Mother! (2017)

Holy Mary, mother of Jesus!

A couple’s relationship is tested when uninvited guests arrive at their home, disrupting their tranquil existence.

Mother! is a movie that will cause you to think. This is not a common narrative and it isn’t exactly spoon fed to the audience, it is an unrelenting nightmare that is rather dazzling with a lot to say. Written and Directed by Darren Aronofsky, Mother! has split the audience. It seems the film is either loved or truly hated and it’s easy to understand both sides. Me, I was mesmerized by it!

I went into Mother! knowing little to nothing about the film and for that I am so grateful, as the story is a tricky one to digest at first, but once you understand what is happening everything will suddenly crash into place. I say crash, because as the film moves forward things quickly become increasingly maniacal before becoming an onslaught on all your senses.

Jennifer Lawrence and Javier Bardem are both exceptional, but Lawrence is the star. Her emotional and vulnerable performance is tragic as we see her pushed further and further into madness. The camera never strays too far away from a close up of Lawrence, we are always pushed in tight to her face or floating behind her shoulder. At times it can feel suffocating and you’re just screaming for a wide angle!

Creatively the story is highly metaphorical, but to discuss the underlying themes would be to ruin the experience. From a technical standpoint the film is a marvel, the camerawork is used to instil claustrophobia and dread and this is well-defined in its final act of madness! Don’t underestimate me when I say it is bat shit insanity wall to wall chaos!

7.0 / 10

“You give, and you give, and you give. It’s just never enough”


It (2017)

Let’s all just agree clowns will forever be scary as shit…

A group of bullied kids band together when a shape shifting demon, taking the appearance of a clown, begins hunting children in their small town of Derry, Maine.

The Gods have heard our prays and delivered a GOOD Stephen King adaptation! After many years of waiting, going through directors changing, actors changing, IT has finally hit the big screen and I could not get enough of this movie, in the span of three days I’ve already seen it twice!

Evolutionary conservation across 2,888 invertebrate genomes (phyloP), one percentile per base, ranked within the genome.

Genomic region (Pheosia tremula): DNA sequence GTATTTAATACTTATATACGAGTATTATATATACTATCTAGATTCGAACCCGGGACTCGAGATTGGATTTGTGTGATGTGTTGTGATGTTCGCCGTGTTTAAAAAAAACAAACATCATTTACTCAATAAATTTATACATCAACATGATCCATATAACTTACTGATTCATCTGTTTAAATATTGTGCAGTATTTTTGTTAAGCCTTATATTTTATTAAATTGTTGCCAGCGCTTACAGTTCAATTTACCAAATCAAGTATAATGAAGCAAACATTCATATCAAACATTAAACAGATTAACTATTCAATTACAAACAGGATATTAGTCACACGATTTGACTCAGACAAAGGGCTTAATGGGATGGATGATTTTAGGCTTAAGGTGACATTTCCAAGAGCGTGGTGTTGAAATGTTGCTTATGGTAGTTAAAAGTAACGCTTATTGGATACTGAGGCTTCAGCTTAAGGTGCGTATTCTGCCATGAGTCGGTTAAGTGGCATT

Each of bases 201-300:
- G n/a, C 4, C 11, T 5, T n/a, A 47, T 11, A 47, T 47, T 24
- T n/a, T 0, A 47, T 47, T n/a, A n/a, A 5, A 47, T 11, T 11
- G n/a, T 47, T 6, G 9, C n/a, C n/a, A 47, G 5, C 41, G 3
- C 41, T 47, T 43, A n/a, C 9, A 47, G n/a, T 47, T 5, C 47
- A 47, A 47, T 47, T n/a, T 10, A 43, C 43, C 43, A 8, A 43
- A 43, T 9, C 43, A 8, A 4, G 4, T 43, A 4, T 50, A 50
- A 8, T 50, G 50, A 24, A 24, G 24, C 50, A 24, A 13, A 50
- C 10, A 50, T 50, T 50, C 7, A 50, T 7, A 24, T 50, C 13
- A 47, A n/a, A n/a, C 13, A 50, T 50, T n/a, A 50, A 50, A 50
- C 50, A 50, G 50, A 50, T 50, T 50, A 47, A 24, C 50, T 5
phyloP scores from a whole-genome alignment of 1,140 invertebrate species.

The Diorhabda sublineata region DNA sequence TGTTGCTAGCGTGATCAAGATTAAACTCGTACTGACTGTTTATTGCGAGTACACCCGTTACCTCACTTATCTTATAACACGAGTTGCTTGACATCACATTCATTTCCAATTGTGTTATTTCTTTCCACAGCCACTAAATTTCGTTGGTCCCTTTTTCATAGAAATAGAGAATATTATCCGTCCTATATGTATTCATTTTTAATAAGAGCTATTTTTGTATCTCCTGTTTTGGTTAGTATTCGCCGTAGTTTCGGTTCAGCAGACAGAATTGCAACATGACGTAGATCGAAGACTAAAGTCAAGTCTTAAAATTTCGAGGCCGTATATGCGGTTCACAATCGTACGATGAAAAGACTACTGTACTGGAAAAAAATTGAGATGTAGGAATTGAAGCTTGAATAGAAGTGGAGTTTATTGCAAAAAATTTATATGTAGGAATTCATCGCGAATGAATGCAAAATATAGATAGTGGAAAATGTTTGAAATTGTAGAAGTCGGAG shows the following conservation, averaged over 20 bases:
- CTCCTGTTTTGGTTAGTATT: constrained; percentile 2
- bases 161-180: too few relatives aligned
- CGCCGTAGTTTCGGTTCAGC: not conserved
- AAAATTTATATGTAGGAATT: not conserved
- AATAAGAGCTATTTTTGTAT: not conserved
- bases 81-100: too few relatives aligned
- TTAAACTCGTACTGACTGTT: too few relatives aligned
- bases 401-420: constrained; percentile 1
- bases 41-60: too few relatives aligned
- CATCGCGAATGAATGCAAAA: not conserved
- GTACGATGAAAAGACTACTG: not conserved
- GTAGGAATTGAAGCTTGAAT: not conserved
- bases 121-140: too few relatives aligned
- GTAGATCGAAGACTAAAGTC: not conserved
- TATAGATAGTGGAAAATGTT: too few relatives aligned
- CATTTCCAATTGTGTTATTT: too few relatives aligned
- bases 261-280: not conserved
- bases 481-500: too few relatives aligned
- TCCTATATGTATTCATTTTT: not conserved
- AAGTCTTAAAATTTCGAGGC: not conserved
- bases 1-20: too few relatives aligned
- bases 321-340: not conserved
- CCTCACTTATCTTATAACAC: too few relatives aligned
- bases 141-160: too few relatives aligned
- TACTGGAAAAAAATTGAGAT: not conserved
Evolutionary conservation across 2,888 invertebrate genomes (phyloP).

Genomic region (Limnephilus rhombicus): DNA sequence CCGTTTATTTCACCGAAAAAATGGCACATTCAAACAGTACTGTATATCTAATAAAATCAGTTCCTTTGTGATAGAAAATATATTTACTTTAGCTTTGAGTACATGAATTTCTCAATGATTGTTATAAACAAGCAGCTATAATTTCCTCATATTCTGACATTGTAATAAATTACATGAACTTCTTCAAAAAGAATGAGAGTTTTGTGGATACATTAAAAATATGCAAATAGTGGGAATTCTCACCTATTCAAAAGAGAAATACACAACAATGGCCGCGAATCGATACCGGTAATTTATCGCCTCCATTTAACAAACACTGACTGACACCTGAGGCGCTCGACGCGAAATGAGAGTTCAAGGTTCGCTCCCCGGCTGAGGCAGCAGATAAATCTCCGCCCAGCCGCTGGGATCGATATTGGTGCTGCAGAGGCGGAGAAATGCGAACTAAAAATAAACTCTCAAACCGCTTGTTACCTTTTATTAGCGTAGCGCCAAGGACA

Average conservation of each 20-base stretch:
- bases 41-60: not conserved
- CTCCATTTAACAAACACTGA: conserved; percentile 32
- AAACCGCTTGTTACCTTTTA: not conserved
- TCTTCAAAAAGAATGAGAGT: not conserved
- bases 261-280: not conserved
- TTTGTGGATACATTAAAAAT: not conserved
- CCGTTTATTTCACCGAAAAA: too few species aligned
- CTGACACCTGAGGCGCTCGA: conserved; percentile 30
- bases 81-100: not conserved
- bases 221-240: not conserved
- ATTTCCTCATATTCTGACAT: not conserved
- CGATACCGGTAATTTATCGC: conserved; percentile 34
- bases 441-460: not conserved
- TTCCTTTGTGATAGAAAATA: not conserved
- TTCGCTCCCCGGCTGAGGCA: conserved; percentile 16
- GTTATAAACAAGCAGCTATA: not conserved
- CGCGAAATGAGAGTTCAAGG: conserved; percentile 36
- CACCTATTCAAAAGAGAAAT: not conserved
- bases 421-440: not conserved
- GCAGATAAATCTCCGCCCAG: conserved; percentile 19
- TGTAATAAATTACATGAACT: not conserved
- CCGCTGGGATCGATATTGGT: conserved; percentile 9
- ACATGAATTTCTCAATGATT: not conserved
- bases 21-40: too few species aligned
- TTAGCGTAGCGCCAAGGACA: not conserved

It is fucking crazy that this is Andy Muschietti’s second feature film, the first being the unfairly underappreciated Mama (2013), and now he has delivered a knockout! With a mixture of The Goonies meets Stand By Me, Muschietti brings a coming of age story with visual flair and a perfect blend of humour and horror.

Switching it up from the 1990 miniseries, Muschietti wisely decides to stick with the children’s portion of the story (easily the more favourable side) and the casting is so on point! There are no weak characters and the characterization of the kids is so good, their banter and chemistry felt nothing but organic. These loveable Losers are foul mouthed and funny. I was genuinely surprised by how much this movie made me laugh ala ROCK WAR!

Now to the man of the hour, Mr Pennywise the Dancing Clown played by the rather unknown member of the Skarsgard family; Bill Skarsgard… and boy he is fucking phenomenal! Whereas the 1990 Tim Curry version of Pennywise was played more for laughs, Muschietti’s Pennywise is a twisted version of a circus clown possessed. Skarsgard leaves a helluva impression, the subtle touches he goes with makes it all the more terrifying; the drool, the screwy eye, the rabbit-toothed smile… There were moments of pure terror and his actions felt so unpredictable. Skarsgard’s Pennywise can happily be added to the list of iconic horror villains.

Even with a lengthy running time of 135 minutes, the film never feels like it has over stayed its welcome and there is never a dull moment. Pennywise is cleverly sparsely seen, making it all the more powerful for when he does pop (pop! pop, pop, pop!) up. The locations and set pieces too are amazing and are characters themselves. The Neibolt House (a personal favourite) offers inventive scares in the twisted maze like haunted house style.

Whilst being terrifying, the films also holds some tender moments. Pennywise brings the scares, but the kids bring the heart. At its core the story touches on some quite dark themes; murder, death, grief, bullying, rape, abuse and all that bundled in together can hit you right in the feels.

It brings you scare after scare and Muschietti so kindly doesn’t resort to using jump scares as a tactic. I say it’s scary, but it is scary in a way that a rollercoaster is scary because all throughout the film I was smiling like a mad woman.

The most exciting aspect of It, is the fact that a big studio has spent a lot of money on a horror. In saying that, I don’t think all horrors need massive budgets but it is refreshing to see a horror do so well in mainstream cinema. It’s time to kill the superhero blockbusters and bring in something a little darker.

Muschietti’s It is an absolute classic, the film itself is a gorgeous piece of cinematography and there is the added bonus that all the children actors can act so well. Alas, the film is not perfect with some patchy CGI taking centre stage… I’m looking at you twisted face flute lady, but the film perfectly captures adolescence and overcoming your fears. Bring on Chapter Two!